But at 1:51 p.m. Tuesday, the seismometer sprang to life as a magnitude-5.8 quake shuddered across the region. When McPherson and her husband, Mike, checked their computer, they saw what she called a “nice set of tracings”: spiky blue, green and yellow lines displaying the earthquake’s jostling in three dimensions.
“We let out a cheer,” said McPherson, 65, a retired English professor, who added that she would have felt differently in the end if the quake had caused more damage.
Via McPherson’s computer, the device sent a signal to Stanford University, where seismologists reviewing the data declared it a winner: Of more than 1,000 home seismometers tied into Stanford’s national network, hers was the closest to the epicenter, some 30 miles distant.
Four other home seismometers in the region also recorded the quake.
They’re all part of the Quake-Catcher Network, a “citizen science” project that’s distributing the tiny seismometers. The goal: a dense mesh of inexpensive detectors to augment the much sparser network of research-grade seismometers deployed by the government, which can cost $100,000 each.
“If we have more sensors, we can, in theory, detect earthquakes and characterize them before they hit surrounding areas,” said Jesse Lawrence, a Stanford seismologist who helps lead the Quake-Catcher Network.
Lawrence hopes the project will eventually help first responders in a huge, damaging quake by directing them toward places prone to more-severe shaking. As the sensor network records smaller quakes, it can slowly sketch a picture of more-vulnerable areas.
Seismologists have just begun to get a handle on this phenomenon, called micro-zoning, said Elizabeth Cochran, a geophysicist at the U.S. Geological Survey in Pasadena, Calif. Variations in the geology underlying a region can shake one building severely while another just a few miles away experiences far less movement.
“You could potentially use the information to know which areas of the ground will shake,” said Cochran, who dreamed up the network in 2006.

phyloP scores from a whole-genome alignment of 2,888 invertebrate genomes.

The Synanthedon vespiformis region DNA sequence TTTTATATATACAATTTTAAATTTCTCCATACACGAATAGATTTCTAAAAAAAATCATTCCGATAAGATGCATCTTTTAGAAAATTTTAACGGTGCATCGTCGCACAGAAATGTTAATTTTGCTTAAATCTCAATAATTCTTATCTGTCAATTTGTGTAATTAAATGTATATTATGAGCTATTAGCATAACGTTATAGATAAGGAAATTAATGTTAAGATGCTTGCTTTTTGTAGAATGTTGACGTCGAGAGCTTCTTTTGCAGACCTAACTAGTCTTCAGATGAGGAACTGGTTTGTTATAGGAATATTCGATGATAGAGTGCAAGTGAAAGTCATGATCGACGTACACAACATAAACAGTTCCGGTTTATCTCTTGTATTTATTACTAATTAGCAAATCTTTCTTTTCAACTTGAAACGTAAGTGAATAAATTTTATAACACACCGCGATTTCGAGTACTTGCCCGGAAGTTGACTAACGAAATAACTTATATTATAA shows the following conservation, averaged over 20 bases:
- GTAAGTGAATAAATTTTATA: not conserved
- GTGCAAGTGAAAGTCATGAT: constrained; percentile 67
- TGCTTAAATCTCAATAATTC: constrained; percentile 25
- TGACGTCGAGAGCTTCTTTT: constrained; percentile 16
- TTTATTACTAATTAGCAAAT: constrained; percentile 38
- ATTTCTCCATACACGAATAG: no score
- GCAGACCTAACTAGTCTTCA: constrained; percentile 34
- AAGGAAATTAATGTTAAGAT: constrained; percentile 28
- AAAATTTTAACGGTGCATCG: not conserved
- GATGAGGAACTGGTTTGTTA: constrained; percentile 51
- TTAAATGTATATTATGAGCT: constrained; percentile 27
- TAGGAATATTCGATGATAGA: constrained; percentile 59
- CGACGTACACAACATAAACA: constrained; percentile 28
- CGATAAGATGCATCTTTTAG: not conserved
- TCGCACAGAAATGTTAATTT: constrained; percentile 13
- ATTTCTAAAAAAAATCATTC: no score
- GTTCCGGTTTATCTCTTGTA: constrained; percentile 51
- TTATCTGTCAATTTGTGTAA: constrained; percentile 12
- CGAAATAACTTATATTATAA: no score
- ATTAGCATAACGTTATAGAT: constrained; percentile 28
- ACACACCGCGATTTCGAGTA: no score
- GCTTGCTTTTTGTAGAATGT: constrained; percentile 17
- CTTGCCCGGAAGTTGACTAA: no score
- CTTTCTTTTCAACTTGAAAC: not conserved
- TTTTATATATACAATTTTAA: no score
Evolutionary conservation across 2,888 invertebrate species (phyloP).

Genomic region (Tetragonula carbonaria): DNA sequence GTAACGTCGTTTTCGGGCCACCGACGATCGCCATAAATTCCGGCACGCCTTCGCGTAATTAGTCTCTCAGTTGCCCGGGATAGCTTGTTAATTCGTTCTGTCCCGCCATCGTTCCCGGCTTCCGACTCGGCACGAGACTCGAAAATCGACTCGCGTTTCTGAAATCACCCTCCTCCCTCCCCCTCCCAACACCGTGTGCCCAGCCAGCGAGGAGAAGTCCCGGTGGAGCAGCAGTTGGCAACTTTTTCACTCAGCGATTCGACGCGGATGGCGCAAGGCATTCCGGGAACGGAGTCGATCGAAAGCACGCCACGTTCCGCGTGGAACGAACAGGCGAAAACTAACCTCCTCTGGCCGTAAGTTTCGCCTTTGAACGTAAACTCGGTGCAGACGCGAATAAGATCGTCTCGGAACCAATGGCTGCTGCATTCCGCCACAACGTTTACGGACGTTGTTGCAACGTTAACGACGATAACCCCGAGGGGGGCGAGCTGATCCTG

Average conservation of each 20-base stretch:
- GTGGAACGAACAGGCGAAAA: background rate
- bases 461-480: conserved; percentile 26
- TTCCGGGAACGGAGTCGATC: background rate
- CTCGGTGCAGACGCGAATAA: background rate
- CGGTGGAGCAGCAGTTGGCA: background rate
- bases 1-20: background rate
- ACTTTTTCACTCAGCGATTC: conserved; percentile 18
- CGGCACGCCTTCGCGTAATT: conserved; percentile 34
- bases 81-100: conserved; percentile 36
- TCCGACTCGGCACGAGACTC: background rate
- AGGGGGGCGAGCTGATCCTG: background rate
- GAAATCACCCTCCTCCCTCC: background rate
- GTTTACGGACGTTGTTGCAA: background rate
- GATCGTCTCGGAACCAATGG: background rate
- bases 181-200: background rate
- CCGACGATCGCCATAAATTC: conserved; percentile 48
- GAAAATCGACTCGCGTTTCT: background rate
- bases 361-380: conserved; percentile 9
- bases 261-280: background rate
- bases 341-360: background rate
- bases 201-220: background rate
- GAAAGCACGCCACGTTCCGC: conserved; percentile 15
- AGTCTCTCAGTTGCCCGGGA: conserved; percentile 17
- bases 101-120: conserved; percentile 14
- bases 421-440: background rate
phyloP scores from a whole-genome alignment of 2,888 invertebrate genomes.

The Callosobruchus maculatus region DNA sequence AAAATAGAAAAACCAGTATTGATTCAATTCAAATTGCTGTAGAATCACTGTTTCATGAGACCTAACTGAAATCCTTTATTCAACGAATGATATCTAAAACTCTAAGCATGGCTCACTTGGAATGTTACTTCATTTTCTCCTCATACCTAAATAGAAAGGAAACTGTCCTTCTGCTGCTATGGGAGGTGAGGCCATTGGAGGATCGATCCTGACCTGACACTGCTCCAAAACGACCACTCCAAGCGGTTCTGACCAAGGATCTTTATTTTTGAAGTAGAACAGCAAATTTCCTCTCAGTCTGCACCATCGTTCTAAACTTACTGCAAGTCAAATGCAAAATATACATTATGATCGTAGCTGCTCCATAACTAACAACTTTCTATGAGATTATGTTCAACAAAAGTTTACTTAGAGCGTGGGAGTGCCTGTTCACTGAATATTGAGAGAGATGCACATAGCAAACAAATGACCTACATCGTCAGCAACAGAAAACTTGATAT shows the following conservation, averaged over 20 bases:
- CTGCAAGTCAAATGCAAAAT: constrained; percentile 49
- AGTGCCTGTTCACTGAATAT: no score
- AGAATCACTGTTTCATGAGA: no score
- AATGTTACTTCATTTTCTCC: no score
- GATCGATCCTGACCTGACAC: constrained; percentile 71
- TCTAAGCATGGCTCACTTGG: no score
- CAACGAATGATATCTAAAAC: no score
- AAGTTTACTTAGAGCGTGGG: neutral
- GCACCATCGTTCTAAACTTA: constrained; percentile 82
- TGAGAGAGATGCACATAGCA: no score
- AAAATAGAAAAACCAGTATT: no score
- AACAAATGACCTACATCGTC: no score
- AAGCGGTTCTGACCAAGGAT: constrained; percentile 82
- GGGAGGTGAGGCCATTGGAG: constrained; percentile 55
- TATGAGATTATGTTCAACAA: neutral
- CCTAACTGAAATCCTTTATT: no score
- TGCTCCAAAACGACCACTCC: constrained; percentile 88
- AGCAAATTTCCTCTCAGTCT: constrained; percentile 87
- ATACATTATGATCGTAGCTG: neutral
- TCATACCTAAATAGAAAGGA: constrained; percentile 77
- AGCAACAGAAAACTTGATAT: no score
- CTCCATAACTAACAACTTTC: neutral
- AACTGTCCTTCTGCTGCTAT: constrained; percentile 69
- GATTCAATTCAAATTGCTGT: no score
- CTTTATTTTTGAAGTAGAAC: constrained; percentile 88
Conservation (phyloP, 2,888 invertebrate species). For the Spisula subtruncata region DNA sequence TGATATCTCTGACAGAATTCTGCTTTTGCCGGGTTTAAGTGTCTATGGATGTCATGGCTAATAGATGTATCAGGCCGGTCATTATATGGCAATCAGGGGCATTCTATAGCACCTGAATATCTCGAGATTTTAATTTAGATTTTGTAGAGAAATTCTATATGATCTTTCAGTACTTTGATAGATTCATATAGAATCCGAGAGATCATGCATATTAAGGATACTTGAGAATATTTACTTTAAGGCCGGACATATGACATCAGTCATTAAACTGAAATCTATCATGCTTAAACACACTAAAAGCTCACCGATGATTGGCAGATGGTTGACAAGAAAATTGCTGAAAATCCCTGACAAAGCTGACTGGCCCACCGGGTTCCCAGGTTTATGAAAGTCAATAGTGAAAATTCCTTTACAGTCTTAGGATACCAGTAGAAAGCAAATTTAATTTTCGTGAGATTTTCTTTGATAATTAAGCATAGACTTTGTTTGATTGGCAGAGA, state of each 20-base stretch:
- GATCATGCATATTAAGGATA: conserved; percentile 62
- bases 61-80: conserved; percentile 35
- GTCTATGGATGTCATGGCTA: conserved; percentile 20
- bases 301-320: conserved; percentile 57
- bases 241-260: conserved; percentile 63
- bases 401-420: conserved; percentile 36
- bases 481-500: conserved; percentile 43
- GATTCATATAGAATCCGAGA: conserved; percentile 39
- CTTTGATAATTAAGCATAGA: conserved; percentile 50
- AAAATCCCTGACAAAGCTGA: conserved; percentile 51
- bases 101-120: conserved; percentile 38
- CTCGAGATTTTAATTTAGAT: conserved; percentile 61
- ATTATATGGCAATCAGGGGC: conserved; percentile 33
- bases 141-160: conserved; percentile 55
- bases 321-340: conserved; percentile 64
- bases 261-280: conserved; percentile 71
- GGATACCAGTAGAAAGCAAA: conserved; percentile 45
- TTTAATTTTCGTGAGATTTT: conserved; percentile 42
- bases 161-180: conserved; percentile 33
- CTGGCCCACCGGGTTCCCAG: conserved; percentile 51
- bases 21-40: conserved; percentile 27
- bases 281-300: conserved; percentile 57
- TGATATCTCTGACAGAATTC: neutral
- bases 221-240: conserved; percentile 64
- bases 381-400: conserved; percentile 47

That’s when laptop computers first appeared with embedded accelerometers, tiny devices to detect motion. Ever on the lookout for more data — especially on the cheap — Cochran dreamed of laptops everywhere pouring Earth-shaking data into a central server.
It turned out, however, that people jostle their computers far too often for laptops to be of much use for the project. So the team switched to the home seismometers, which cost about $50 apiece and plug in to desktop computers. Some 1,000 to 2,000 are now deployed, with another 6,000 poised to go, purchased with a $1.8 million grant from the National Science Foundation. Half will go to classrooms, where kids will no doubt delight in watching squiggles appear on computer screens as they bang tables and slam doors.
Most of the other 3,000 will be shipped to volunteers in quake-prone zones in California and Missouri, where the New Madrid fault ripped off huge quakes in 1811 and 1812.
With just five of the home sensors in Virginia and the District, Lawrence said, last week’s quake didn’t generate enough data to be of much immediate use. But it did prove that the network can deliver data as designed.
For McPherson, the rumbling reinforced a love of geology that stretches back to when she was 10 and first read about the enormous plates of rock that gird the Earth and crash into each other. “Geology wasn’t just looking at old rocks,” she said of her tectonic epiphany, which was shaken loose by an issue of Scientific American. “There’s stuff inside the Earth that’s active.”
For decades, McPherson poked around famous paleontological sites in Arkona, Ontario, and the Joggins Cliffs in Nova Scotia, collecting fossilized trilobytes, sponges and leaf imprints as her husband “sat in the car and read a book.”
The patient spouse was paying attention, though. Two years ago, a Google search pointed him to the Quake-Catcher Network and the perfect birthday gift: a seismometer of her own. “If you didn’t know Carolyn, you’d think it would be like buying her a dishwasher or a chain saw — a typical guy mistake,” said Mike McPherson. Instead, “she was delighted.”
Earthquake tracing in hand, Carolyn McPherson now has another weapon in the geological arsenal she deploys to inspire her 12 grandchildren. It’s a nice contrast to the coprolite — a hunk of fossilized dinosaur poo — she recently gave her 4-year-old granddaughter.
“I’m going to put it on T-shirts,” McPherson said. “I’m just so proud of myself.”